The A-1 segment begins at the carotid bifurcation and passes over the optic tract and chiasm to reach the anterior communicating artery. Along its course perforators, the anteromedial central or medial striate arteries, penetrate the anterior perforated substance.

Recurrent Artery (of Huebner) (Fig. 16-3)

This vessel is one of the medial striates and is conspicuous by its large size. It arises either from the distal part of the A-1 segment or the proximal part of the A-2 segment and courses laterally along the A-1 segment to join the lateral striate arteries as they enter the anterior perforated substance.

Anterior Communicating Artery

The anterior communicating artery joins the two anterior cerebral arteries. Anatomically, the anterior communicating artery is seldom a distinct vessel but more often constitutes a complex network or web of vessels.

Middle Cerebral Artery

The middle cerebral artery is the largest branch of the internal carotid and the cerebral artery most often occluded. It is divided into a proximal (M-1) segment and a distal (M-2) segment by the middle cerebral artery bifurcation.

M-1 Segment

Identify the proximal portion of the middle cerebral artery which is related to the lowest portion of the insula as the artery travels to the lateral or sylvian fissure. Ten to 15 penetrating vessels (lateral striate or lenticulostriate arteries) arise from this segment.

Clinically, these vessels are the most common site of spontaneous hypertensive hemorrhage in individuals afflicted with long-standing hypertension.

M-2 Segment

The bifurcation of the middle cerebral artery is located at the base of the insula and it forms the M-2 segment which consists of the superior and inferior trunks. These trunks travel deep in the lateral (sylvian) fissure along the insula. They eventually reach the lateral surface of the hemisphere and their branches supply the lateral aspects of the frontal, parietal, temporal, and occipital lobes.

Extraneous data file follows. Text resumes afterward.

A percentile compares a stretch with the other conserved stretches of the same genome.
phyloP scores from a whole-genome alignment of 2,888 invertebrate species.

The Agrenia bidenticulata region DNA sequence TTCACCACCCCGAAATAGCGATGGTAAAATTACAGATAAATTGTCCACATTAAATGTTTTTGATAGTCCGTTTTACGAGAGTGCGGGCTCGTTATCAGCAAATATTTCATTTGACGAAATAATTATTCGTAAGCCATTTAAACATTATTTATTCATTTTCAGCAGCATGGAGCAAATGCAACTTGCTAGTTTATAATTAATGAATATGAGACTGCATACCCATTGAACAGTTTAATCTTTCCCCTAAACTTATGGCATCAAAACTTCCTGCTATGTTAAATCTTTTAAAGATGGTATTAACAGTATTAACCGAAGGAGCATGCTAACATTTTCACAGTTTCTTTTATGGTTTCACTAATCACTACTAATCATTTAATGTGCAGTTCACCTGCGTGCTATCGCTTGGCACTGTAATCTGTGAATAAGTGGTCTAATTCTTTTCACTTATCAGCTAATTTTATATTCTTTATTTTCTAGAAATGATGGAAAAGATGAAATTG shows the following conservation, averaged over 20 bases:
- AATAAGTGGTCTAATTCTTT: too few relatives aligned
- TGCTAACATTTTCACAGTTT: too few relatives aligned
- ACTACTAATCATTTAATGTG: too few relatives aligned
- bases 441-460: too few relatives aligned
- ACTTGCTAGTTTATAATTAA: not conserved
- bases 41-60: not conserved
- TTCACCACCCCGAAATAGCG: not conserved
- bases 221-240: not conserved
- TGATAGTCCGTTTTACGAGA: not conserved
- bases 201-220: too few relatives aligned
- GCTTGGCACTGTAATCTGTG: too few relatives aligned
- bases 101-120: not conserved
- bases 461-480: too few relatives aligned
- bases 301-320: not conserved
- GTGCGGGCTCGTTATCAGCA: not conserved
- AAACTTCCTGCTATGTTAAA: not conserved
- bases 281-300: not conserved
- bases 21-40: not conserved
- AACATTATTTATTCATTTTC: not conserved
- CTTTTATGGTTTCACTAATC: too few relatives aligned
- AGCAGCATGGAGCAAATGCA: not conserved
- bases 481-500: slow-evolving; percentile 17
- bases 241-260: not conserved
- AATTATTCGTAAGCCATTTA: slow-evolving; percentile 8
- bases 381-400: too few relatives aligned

The Central Branches of the Cerebral Arterial Circle

Identify the cerebral arterial circle (of Willis) (Fig. 16-2)and its branches that penetrate the ventral surface of the brain. These are called the central or ganglionic branches and are divided into four groups: anteromedial, anterolateral, posteromedial, and posterolateral (Fig. 16-3).

Anteromedial Arteries

These arise chiefly from the A-1 segment of the anterior cerebral artery although some may arise from the most proximal part of the A-2 segment, the anterior communicating artery, or the most terminal part of the internal carotid artery. Collectively they are referred to as the medial striate arteries and they enter the brain in the medial third of the anterior perforated substance. The largest and most lateral of these to enter the brain is the medial striate or recurrent artery of Huebner.

Anterolateral Arteries

These usually arise entirely from the M-1 segment of the middle cerebral artery although sometimes a few may come from the initial part of the anterior cerebral artery. They are frequently called the lateral striate or lenticulostriate arteries and they enter the brain in the lateral two-thirds of the anterior perforated substance

As mentioned previously these vessels are the most common sites of spontaneous hemorrhage in individuals with long-standing hypertension. For this reason one of them, not anatomically identifiable, is called the "artery of cerebral hemorrhage".

Posteromedial Arteries

These arise from the posterior communicating artery and the posterior cerebral artery proximal to where it anastomoses with the former. Those from the posterior cerebral artery are its thalamoperforating branches which enter the brain in the posterior perforated substance.

Posterolateral Arteries

These arise from the posterior cerebral artery distal to its anastomosis with the posterior communicating. They are also called the thalamogeniculate arteries.